This article is by Dorit Rubinstein Reiss, Professor of Law at the University of California Hastings College of the Law (San Francisco, CA), is a frequent contributor to this and many other blogs, providing in-depth, and intellectually stimulating, articles about vaccines, medical issues, social policy and the law.
Professor Reiss writes extensively in law journals about the social and legal policies of vaccination. Additionally, Reiss is also member of the Parent Advisory Board of Voices for Vaccines, a parent-led organization that supports and advocates for on-time vaccination and the reduction of vaccine-preventable disease.
On September 23, 2015, Lauren Stephens filed a “Parental Rights and Responsibilities” initiative with the California Attorney General. This initiative provides a chance to reflect on the tension between parental rights, the rights of a child and the role of the state.
Who is Lauren Stephens? She is involved in the attempt to get a referendum on the ballot regarding SB 277, the bill removing personal belief exemptions to school immunization requirements, sometimes referred to as a vaccination mandate, in California, along with being associated with efforts to recall several representatives who supported the bill, including Senator Richard Pan,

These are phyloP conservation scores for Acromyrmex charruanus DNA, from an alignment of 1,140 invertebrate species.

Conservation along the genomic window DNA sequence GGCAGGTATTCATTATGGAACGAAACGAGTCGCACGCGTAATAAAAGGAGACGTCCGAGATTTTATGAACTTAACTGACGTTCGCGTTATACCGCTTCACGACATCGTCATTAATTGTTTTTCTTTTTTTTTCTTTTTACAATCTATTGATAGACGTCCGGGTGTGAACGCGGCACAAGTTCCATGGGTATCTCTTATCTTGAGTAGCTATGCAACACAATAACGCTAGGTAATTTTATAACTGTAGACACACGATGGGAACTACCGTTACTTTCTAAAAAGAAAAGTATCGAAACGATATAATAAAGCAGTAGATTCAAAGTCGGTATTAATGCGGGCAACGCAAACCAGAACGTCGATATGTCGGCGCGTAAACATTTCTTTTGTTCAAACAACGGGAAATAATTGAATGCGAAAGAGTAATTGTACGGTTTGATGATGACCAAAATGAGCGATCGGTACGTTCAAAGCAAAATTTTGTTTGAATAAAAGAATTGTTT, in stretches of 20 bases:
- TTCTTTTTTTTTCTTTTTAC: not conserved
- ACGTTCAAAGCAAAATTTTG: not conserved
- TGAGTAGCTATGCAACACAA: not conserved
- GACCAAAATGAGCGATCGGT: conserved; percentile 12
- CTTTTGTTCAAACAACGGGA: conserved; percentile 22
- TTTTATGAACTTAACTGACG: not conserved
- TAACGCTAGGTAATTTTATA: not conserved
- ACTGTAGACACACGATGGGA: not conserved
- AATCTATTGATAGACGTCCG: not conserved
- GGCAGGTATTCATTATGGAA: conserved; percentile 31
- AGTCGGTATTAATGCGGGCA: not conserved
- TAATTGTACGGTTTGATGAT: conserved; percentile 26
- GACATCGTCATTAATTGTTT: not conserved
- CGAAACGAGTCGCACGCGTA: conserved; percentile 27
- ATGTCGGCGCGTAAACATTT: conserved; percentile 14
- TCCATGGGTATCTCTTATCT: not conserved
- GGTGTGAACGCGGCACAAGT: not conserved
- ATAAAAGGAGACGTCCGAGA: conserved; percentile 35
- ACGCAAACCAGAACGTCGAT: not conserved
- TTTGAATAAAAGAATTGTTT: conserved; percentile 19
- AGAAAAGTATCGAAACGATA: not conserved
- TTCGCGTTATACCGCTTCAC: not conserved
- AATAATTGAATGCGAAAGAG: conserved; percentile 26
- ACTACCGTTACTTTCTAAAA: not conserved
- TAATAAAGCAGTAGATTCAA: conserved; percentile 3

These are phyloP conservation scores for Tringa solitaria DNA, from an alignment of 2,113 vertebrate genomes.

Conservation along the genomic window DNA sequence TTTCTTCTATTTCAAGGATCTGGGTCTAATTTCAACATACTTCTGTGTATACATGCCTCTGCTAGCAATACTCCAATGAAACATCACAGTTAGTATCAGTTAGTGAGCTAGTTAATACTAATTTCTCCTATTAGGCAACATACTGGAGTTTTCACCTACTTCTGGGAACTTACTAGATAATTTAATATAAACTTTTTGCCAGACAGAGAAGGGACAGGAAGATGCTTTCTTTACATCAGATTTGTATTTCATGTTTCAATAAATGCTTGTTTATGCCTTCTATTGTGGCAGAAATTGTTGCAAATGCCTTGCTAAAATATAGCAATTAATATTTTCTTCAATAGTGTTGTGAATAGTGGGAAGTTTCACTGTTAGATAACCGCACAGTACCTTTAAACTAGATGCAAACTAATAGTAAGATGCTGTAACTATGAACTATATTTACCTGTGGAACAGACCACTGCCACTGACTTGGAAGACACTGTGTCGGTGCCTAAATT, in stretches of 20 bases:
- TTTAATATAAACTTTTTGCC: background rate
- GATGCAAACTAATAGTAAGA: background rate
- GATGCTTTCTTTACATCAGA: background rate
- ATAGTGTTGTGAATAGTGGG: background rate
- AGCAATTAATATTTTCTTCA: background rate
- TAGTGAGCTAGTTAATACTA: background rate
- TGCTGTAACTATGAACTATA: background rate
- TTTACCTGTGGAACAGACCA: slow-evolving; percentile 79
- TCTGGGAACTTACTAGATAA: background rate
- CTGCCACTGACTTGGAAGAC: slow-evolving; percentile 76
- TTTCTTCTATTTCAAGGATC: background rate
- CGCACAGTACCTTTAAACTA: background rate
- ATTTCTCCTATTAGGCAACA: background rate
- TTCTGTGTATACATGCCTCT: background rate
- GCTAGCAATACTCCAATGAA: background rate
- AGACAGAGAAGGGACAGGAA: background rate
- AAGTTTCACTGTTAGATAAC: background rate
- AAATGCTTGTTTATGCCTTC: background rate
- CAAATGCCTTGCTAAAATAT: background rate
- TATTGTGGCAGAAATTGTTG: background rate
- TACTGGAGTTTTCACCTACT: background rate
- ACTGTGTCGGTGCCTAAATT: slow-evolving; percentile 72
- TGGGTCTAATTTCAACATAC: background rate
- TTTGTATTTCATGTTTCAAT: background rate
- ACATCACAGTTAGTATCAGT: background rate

This article proceeds in three parts. First, it sets out the general framework of parental rights and a child’s rights. Second, it explains the initiative – and how it applies, or more probably doesn’t, to the authors’ target, vaccination mandates in SB 277. Third, it explains why the initiative, and similar statutes, are a problematic idea and the potential harm to children from those.Read More »Parental and children’s rights – vaccination mandates